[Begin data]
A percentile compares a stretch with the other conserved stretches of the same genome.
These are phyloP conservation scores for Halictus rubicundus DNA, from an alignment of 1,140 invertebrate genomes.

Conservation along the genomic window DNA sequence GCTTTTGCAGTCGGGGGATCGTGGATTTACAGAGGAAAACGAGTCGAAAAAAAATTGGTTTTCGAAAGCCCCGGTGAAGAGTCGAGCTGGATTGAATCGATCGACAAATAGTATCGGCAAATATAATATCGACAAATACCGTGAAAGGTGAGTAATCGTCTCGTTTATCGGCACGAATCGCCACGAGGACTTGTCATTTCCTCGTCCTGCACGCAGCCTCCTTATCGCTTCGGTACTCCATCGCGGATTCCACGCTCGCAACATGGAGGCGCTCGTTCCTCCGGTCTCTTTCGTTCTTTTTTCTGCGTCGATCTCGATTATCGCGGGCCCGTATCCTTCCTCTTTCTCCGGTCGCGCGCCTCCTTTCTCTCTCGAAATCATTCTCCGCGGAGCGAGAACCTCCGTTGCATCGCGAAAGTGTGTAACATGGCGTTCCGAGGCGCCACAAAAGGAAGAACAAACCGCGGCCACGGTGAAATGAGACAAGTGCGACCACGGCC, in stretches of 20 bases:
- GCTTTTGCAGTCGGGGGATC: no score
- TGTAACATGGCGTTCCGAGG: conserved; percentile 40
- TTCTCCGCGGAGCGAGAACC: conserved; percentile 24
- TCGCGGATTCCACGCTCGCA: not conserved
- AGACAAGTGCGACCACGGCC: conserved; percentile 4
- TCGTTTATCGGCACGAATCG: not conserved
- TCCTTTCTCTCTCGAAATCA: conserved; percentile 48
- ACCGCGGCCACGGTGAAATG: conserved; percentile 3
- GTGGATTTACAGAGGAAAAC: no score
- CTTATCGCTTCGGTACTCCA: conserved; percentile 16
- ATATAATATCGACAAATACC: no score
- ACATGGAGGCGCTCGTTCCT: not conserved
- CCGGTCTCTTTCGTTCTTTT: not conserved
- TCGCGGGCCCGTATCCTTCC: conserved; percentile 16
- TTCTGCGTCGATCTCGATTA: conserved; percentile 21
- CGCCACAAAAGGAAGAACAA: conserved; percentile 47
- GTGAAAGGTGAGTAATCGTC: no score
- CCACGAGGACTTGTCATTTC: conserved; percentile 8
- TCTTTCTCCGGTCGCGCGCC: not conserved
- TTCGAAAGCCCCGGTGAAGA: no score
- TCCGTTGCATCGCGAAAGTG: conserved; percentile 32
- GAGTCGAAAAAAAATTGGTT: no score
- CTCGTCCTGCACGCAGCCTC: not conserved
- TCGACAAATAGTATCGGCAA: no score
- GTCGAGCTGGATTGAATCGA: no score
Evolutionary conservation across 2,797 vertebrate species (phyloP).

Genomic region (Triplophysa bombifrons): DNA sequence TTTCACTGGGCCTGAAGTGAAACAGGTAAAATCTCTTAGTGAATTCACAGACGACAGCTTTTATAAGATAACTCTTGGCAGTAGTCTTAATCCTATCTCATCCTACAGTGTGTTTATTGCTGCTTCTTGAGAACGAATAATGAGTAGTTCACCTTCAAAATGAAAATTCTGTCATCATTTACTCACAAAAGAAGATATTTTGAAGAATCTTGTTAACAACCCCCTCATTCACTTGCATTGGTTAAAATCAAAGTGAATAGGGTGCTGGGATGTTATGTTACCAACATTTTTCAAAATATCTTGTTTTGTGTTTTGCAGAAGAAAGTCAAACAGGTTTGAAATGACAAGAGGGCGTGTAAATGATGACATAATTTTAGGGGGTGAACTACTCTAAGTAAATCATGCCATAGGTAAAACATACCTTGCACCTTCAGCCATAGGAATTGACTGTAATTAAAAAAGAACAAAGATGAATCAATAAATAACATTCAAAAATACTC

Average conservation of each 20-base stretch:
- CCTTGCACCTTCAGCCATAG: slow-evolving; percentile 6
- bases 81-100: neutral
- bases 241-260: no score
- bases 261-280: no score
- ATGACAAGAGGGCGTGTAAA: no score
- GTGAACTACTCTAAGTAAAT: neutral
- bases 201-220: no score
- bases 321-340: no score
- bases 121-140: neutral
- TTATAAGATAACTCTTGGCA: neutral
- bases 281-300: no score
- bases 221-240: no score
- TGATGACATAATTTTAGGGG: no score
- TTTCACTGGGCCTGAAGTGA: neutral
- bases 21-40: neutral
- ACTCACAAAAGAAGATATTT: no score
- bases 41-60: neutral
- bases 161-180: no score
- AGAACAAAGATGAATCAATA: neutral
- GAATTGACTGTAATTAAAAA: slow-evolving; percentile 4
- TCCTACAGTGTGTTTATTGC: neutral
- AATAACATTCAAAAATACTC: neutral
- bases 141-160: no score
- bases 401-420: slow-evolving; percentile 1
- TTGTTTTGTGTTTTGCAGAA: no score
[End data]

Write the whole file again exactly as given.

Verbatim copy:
A percentile compares a stretch with the other conserved stretches of the same genome.
These are phyloP conservation scores for Halictus rubicundus DNA, from an alignment of 1,140 invertebrate genomes.

Conservation along the genomic window DNA sequence GCTTTTGCAGTCGGGGGATCGTGGATTTACAGAGGAAAACGAGTCGAAAAAAAATTGGTTTTCGAAAGCCCCGGTGAAGAGTCGAGCTGGATTGAATCGATCGACAAATAGTATCGGCAAATATAATATCGACAAATACCGTGAAAGGTGAGTAATCGTCTCGTTTATCGGCACGAATCGCCACGAGGACTTGTCATTTCCTCGTCCTGCACGCAGCCTCCTTATCGCTTCGGTACTCCATCGCGGATTCCACGCTCGCAACATGGAGGCGCTCGTTCCTCCGGTCTCTTTCGTTCTTTTTTCTGCGTCGATCTCGATTATCGCGGGCCCGTATCCTTCCTCTTTCTCCGGTCGCGCGCCTCCTTTCTCTCTCGAAATCATTCTCCGCGGAGCGAGAACCTCCGTTGCATCGCGAAAGTGTGTAACATGGCGTTCCGAGGCGCCACAAAAGGAAGAACAAACCGCGGCCACGGTGAAATGAGACAAGTGCGACCACGGCC, in stretches of 20 bases:
- GCTTTTGCAGTCGGGGGATC: no score
- TGTAACATGGCGTTCCGAGG: conserved; percentile 40
- TTCTCCGCGGAGCGAGAACC: conserved; percentile 24
- TCGCGGATTCCACGCTCGCA: not conserved
- AGACAAGTGCGACCACGGCC: conserved; percentile 4
- TCGTTTATCGGCACGAATCG: not conserved
- TCCTTTCTCTCTCGAAATCA: conserved; percentile 48
- ACCGCGGCCACGGTGAAATG: conserved; percentile 3
- GTGGATTTACAGAGGAAAAC: no score
- CTTATCGCTTCGGTACTCCA: conserved; percentile 16
- ATATAATATCGACAAATACC: no score
- ACATGGAGGCGCTCGTTCCT: not conserved
- CCGGTCTCTTTCGTTCTTTT: not conserved
- TCGCGGGCCCGTATCCTTCC: conserved; percentile 16
- TTCTGCGTCGATCTCGATTA: conserved; percentile 21
- CGCCACAAAAGGAAGAACAA: conserved; percentile 47
- GTGAAAGGTGAGTAATCGTC: no score
- CCACGAGGACTTGTCATTTC: conserved; percentile 8
- TCTTTCTCCGGTCGCGCGCC: not conserved
- TTCGAAAGCCCCGGTGAAGA: no score
- TCCGTTGCATCGCGAAAGTG: conserved; percentile 32
- GAGTCGAAAAAAAATTGGTT: no score
- CTCGTCCTGCACGCAGCCTC: not conserved
- TCGACAAATAGTATCGGCAA: no score
- GTCGAGCTGGATTGAATCGA: no score
Evolutionary conservation across 2,797 vertebrate species (phyloP).

Genomic region (Triplophysa bombifrons): DNA sequence TTTCACTGGGCCTGAAGTGAAACAGGTAAAATCTCTTAGTGAATTCACAGACGACAGCTTTTATAAGATAACTCTTGGCAGTAGTCTTAATCCTATCTCATCCTACAGTGTGTTTATTGCTGCTTCTTGAGAACGAATAATGAGTAGTTCACCTTCAAAATGAAAATTCTGTCATCATTTACTCACAAAAGAAGATATTTTGAAGAATCTTGTTAACAACCCCCTCATTCACTTGCATTGGTTAAAATCAAAGTGAATAGGGTGCTGGGATGTTATGTTACCAACATTTTTCAAAATATCTTGTTTTGTGTTTTGCAGAAGAAAGTCAAACAGGTTTGAAATGACAAGAGGGCGTGTAAATGATGACATAATTTTAGGGGGTGAACTACTCTAAGTAAATCATGCCATAGGTAAAACATACCTTGCACCTTCAGCCATAGGAATTGACTGTAATTAAAAAAGAACAAAGATGAATCAATAAATAACATTCAAAAATACTC

Average conservation of each 20-base stretch:
- CCTTGCACCTTCAGCCATAG: slow-evolving; percentile 6
- bases 81-100: neutral
- bases 241-260: no score
- bases 261-280: no score
- ATGACAAGAGGGCGTGTAAA: no score
- GTGAACTACTCTAAGTAAAT: neutral
- bases 201-220: no score
- bases 321-340: no score
- bases 121-140: neutral
- TTATAAGATAACTCTTGGCA: neutral
- bases 281-300: no score
- bases 221-240: no score
- TGATGACATAATTTTAGGGG: no score
- TTTCACTGGGCCTGAAGTGA: neutral
- bases 21-40: neutral
- ACTCACAAAAGAAGATATTT: no score
- bases 41-60: neutral
- bases 161-180: no score
- AGAACAAAGATGAATCAATA: neutral
- GAATTGACTGTAATTAAAAA: slow-evolving; percentile 4
- TCCTACAGTGTGTTTATTGC: neutral
- AATAACATTCAAAAATACTC: neutral
- bases 141-160: no score
- bases 401-420: slow-evolving; percentile 1
- TTGTTTTGTGTTTTGCAGAA: no score